Having generated these results, the next step is to analyze them and see what we can learn from the results. The workbench comes with a variety of techniques for this analysis. A simple first step is to make a few quick visualizations of the results. The workbench has convenience functions for this, but it also possible to create your own visualizations using the scientific Python stack.

from ema_workbench.analysis import pairs_plotting
fig, axes = pairs_plotting.pairs_scatter(results, group_by='policy',
                                         legend=False)
plt.show()

output_6_0

Writing your own visualizations requires a more in-depth understanding of how the results from the workbench are structured. perform_experiments returns a tuple. The first item is a numpy structured array where each row is a single experiment. The second item contains the outcomes, structured in a dict with the name of the outcome as key and a numpy array as value. Experiments and outcomes are aligned based on index.

import seaborn as sns

experiments, outcomes = results

df = pd.DataFrame.from_dict(outcomes)
df = df.assign(policy=experiments['policy'])

# rename the policies using numbers
df['policy'] = df['policy'].map({p:i for i, p in
                                enumerate(set(experiments['policy']))})

# use seaborn to plot the dataframe
grid = sns.pairplot(df, hue='policy', vars=outcomes.keys())
ax = plt.gca()
plt.show()

output_8_0

Often, it is convenient to separate the process of performing the experiments from the analysis. To make this possible, the workbench offers convenience functions for storing results to disc and loading them from disc. The workbench will store the results in a tarbal with .csv files and separate metadata files. This is a convenient format that has proven sufficient over the years.

from ema_workbench import save_results

save_results(results, '1000 scenarios 5 policies.tar.gz')

from ema_workbench import load_results

results = load_results('1000 scenarios 5 policies.tar.gz')

advanced analysis

In addition to visual analysis, the workbench comes with a variety of techniques to perform a more in-depth analysis of the results. In addition, other analyses can simply be performed by utilizing the scientific python stack. The workbench comes with

  • Scenario Discovery, a model driven approach to scenario development.
  • Dimensional stacking, a quick visual approach drawing on feature scoring to enable scenario discovery. This approach has received limited attention in the literature (Suzuki et al., 2015). The implementation in the workbench replaces the rule mining approach with a feature scoring approach.
  • Feature Scoring, a poor man’s alternative to global sensitivity analysis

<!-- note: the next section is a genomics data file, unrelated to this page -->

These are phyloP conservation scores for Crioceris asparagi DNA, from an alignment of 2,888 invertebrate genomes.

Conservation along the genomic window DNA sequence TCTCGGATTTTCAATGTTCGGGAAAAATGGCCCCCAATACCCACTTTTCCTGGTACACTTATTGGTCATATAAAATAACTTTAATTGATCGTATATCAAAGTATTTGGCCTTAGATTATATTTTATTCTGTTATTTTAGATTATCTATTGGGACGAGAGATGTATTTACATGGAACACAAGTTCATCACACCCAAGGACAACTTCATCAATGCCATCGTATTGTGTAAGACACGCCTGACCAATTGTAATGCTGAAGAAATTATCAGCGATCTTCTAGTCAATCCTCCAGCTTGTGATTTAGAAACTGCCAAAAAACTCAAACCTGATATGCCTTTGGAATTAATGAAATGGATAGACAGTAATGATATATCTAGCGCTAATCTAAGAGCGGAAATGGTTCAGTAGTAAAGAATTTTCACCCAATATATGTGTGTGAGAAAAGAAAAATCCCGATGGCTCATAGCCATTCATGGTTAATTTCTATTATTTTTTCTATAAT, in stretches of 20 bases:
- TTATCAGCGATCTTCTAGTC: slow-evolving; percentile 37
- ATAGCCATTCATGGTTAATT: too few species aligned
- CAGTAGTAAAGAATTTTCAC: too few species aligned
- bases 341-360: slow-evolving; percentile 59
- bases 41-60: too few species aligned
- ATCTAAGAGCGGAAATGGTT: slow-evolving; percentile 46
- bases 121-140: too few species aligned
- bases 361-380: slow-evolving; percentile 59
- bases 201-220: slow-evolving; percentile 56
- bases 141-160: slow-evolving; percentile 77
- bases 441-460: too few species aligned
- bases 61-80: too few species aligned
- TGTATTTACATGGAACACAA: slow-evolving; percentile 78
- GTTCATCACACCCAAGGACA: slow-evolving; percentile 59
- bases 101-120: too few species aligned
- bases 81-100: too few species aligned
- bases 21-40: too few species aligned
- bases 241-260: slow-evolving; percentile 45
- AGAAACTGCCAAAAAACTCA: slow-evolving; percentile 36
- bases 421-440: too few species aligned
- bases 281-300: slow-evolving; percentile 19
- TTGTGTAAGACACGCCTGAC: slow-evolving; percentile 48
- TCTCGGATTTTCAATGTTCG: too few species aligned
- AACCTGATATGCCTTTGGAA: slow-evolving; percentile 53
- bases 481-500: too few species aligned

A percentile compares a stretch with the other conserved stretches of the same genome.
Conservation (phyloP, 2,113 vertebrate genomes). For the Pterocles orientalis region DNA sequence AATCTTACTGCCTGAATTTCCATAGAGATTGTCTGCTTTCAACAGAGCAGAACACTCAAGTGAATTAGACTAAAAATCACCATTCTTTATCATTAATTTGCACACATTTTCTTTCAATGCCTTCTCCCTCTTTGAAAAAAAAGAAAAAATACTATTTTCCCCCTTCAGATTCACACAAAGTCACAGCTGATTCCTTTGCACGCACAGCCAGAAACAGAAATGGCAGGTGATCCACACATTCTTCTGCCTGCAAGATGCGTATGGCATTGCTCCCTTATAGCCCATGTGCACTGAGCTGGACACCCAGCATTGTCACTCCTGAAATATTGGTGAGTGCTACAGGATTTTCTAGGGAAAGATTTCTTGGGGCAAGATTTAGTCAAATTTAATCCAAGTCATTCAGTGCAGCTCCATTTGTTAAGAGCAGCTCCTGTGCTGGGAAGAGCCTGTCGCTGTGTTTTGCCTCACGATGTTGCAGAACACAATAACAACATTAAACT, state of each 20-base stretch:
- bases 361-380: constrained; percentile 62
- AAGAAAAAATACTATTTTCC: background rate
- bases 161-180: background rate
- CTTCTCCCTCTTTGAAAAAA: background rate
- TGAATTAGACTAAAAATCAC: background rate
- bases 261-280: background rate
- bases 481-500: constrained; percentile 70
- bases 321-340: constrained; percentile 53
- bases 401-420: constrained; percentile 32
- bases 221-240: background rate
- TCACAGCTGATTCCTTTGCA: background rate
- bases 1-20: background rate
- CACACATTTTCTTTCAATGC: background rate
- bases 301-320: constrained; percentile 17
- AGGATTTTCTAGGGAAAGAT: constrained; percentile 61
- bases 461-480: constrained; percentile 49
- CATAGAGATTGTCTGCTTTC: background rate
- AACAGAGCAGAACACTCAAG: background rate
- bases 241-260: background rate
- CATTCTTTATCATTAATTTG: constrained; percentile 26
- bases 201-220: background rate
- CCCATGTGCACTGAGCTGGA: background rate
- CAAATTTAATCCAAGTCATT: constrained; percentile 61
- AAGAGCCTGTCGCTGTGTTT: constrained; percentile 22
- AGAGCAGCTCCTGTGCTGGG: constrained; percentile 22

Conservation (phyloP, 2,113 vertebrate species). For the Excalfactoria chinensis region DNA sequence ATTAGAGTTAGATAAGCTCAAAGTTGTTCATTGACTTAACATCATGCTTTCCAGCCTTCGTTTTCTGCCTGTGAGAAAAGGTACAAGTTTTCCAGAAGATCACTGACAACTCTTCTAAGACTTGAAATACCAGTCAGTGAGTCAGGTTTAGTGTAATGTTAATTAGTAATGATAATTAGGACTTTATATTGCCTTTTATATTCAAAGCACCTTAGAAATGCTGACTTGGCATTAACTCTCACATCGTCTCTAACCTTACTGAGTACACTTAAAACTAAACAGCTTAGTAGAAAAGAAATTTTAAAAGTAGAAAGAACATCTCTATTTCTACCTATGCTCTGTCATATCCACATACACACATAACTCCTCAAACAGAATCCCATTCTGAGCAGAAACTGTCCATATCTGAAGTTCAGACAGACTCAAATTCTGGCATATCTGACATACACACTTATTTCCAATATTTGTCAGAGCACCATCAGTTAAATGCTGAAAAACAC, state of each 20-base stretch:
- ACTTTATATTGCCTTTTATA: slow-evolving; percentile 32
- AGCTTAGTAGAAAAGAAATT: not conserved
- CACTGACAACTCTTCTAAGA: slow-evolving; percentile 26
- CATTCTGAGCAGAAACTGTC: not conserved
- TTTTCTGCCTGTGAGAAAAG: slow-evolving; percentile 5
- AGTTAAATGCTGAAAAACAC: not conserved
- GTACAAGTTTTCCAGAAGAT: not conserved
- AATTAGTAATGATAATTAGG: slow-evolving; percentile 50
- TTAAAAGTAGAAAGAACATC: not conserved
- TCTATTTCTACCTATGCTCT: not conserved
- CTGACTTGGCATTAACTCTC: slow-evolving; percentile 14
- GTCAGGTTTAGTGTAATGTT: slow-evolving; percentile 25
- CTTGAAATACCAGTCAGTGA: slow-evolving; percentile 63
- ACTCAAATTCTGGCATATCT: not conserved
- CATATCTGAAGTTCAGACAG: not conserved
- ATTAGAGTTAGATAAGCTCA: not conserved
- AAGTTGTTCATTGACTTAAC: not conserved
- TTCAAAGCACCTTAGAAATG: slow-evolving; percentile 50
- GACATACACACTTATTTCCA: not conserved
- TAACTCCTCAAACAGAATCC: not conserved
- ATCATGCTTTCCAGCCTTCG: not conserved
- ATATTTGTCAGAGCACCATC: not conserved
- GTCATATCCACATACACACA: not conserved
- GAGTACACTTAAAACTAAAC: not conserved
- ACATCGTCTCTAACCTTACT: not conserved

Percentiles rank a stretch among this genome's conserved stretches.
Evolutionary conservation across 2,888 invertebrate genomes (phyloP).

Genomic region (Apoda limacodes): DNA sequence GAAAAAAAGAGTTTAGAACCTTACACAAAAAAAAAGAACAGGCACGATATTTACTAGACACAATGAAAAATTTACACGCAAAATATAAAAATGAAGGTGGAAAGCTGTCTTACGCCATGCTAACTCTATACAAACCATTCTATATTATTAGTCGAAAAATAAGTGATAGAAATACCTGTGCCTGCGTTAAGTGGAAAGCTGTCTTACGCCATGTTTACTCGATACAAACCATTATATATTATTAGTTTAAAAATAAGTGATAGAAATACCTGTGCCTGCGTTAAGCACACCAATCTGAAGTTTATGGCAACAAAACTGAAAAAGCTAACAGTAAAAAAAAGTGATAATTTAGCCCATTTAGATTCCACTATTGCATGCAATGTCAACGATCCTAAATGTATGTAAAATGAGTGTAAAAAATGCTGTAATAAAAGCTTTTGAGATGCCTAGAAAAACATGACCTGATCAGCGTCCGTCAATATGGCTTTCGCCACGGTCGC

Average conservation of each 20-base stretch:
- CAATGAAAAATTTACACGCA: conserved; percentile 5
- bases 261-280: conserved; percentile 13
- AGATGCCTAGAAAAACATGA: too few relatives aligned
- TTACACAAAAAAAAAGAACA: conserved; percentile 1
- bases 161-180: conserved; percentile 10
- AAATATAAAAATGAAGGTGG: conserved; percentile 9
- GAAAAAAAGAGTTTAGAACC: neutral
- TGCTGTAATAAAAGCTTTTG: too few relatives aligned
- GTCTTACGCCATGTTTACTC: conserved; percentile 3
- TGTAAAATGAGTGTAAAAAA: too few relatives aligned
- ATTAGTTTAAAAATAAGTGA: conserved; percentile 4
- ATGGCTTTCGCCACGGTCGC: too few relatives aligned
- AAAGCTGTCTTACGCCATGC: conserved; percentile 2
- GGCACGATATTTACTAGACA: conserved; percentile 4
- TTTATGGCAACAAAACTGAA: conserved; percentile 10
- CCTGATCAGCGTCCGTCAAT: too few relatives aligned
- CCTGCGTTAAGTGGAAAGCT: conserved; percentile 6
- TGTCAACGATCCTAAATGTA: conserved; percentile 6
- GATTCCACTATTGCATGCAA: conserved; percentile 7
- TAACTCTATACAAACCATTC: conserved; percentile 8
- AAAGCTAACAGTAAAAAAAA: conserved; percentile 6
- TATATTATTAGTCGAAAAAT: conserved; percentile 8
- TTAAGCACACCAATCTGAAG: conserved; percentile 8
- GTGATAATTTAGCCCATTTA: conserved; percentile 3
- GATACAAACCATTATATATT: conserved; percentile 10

• Regional sensitivity analysis

Scenario Discovery

A detailed discussion on scenario discovery can be found in an earlier blogpost. For completeness, I provide a code snippet here. Compared to the previous blog post, there is one small change. The library mpld3 is currently not being maintained and broken on Python 3.5 and higher. To still utilize the interactive exploration of the trade offs within the notebook, use the interactive back-end as shown below.

from ema_workbench.analysis import prim

experiments, outcomes = results

x = experiments
y = outcomes['max_P'] <0.8

prim_alg = prim.Prim(x, y, threshold=0.8)
box1 = prim_alg.find_box()

%matplotlib notebook

box1.show_tradeoff()
plt.show()

tradeoff

%matplotlib inline
# we go back to default not interactive

box1.inspect(43)
box1.inspect(43, style='graph')
plt.show()

output_13_1

dimensional stacking

Dimensional stacking was suggested as a more visual approach to scenario discovery. It involves two steps: identifying the most important uncertainties that affect system behavior, and creating a pivot table using the most influential uncertainties. Creating the pivot table involves binning the uncertainties. More details can be found in Suzuki et al. (2015) or by looking through the code in the workbench. Compared to the original paper, I use feature scoring for determining the most influential uncertainties. The code is set up in a modular way so other approaches to global sensitivity analysis can easily be used as well if so desired.

from ema_workbench.analysis import dimensional_stacking

x = experiments
y = outcomes['max_P'] <0.8

dimensional_stacking.create_pivot_plot(x,y, 2, nbins=3)
plt.show()

output_15_1

We can see from this visual that if B is low, while Q is high, we have a high concentration of cases where pollution stays below 0.8. The mean and delta have some limited additional influence. By playing around with an alternative number of bins, or different number of layers, patterns can be coarsened or refined.

regional sensitivity analysis

A third approach for supporting scenario discovery is to perform a regional sensitivity analysis. The workbench implements a visual approach based on plotting the empirical CDF given a classification vector. Please look at section 3.4 in Pianosi et al (2016) for more details.

from ema_workbench.analysis import regional_sa
from numpy.lib import recfunctions as rf

x = rf.drop_fields(experiments, 'model', asrecarray=True)
y = outcomes['max_P'] < 0.8